Accuracy of the NDI Wave Speech Research System PurposeThis work provides a quantitative assessment of the positional tracking accuracy of the NDI Wave Speech Research System.MethodThree experiments were completed: (a) static rigid-body tracking across different locations in the electromagnetic field volume, (b) dynamic rigid-body tracking across different locations within the electromagnetic field volume, and (c) human jaw-movement tracking ... Research Note
Research Note  |   October 01, 2011
Accuracy of the NDI Wave Speech Research System
 
Author Notes
  • Correspondence to Jeffrey J. Berry: jeffrey.berry@marquette.edu
  • Editor: Anne Smith
    Editor: Anne Smith×
  • Associate Editor: David McFarland
    Associate Editor: David McFarland×
Article Information
Speech, Voice & Prosody / Speech
Research Note   |   October 01, 2011
Accuracy of the NDI Wave Speech Research System
Journal of Speech, Language, and Hearing Research, October 2011, Vol. 54, 1295-1301. doi:10.1044/1092-4388(2011/10-0226)
History: Received August 14, 2010 , Accepted January 28, 2011
 
Journal of Speech, Language, and Hearing Research, October 2011, Vol. 54, 1295-1301. doi:10.1044/1092-4388(2011/10-0226)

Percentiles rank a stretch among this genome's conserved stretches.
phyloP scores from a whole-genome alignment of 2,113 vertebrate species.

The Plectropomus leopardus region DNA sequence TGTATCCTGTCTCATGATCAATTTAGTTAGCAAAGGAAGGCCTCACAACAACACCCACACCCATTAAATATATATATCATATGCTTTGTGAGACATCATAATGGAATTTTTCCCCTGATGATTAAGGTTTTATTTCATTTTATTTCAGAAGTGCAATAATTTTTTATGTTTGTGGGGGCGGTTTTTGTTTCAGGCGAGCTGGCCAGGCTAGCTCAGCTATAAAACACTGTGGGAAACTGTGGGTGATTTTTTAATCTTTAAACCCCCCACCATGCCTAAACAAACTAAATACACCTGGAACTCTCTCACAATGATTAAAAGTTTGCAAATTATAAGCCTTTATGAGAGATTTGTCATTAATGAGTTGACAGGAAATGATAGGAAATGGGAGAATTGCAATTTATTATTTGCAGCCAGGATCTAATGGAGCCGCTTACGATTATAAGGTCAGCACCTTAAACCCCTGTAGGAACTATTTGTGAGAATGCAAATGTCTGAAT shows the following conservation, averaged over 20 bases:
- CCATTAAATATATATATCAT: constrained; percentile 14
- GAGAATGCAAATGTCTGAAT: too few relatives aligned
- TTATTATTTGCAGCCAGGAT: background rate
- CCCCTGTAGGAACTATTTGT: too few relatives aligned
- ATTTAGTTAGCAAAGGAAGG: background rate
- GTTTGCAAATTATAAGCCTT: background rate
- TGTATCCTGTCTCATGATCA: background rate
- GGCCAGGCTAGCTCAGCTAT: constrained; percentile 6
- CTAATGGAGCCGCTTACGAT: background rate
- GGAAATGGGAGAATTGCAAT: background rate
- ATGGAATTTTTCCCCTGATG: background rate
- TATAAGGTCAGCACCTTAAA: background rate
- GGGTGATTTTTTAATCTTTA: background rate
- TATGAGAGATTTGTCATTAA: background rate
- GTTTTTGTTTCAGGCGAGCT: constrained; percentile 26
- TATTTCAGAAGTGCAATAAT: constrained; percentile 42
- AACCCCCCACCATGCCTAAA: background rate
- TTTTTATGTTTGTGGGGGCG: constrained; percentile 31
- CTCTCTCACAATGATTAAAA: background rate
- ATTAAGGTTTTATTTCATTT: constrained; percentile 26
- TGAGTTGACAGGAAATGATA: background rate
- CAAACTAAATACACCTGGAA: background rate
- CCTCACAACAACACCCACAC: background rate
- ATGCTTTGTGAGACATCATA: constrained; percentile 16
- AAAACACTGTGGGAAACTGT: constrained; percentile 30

History: Received August 14, 2010; Accepted January 28, 2011
Web of Science® Times Cited: 27

PurposeThis work provides a quantitative assessment of the positional tracking accuracy of the NDI Wave Speech Research System.

MethodThree experiments were completed: (a) static rigid-body tracking across different locations in the electromagnetic field volume, (b) dynamic rigid-body tracking across different locations within the electromagnetic field volume, and (c) human jaw-movement tracking during speech. Rigid-body experiments were completed for 4 different instrumentation settings, permuting 2 electromagnetic field volume sizes with and without automated reference sensor processing.

ResultsWithin the anthropometrically pertinent “near field” (< 200 mm) of the NDI Wave field generator, at the 300-mm3 volume setting, 88% of dynamic positional errors were < 0.5 mm and 98% were < 1.0 mm. Extreme tracking errors (> 2 mm) occurred within the near field for < 1% of position samples. For human jaw-movement tracking, 95% of position samples had < 0.5 mm errors for 9 out of 10 subjects.

ConclusionsStatic tracking accuracy is modestly superior to dynamic tracking accuracy. Dynamic tracking accuracy is best for the 300-mm3 field setting in the 200-mm near field. The use of automated head correction has no deleterious effect on tracking. Tracking errors for jaw movements during speech are typically < 0.5 mm.

Acknowledgments
This study was supported by start-up funds from Marquette University and the 2009–2010 Marquette University Research Development Program Award. Portions of this study were presented at the 2010 Conference on Motor Speech, Savannah, GA.
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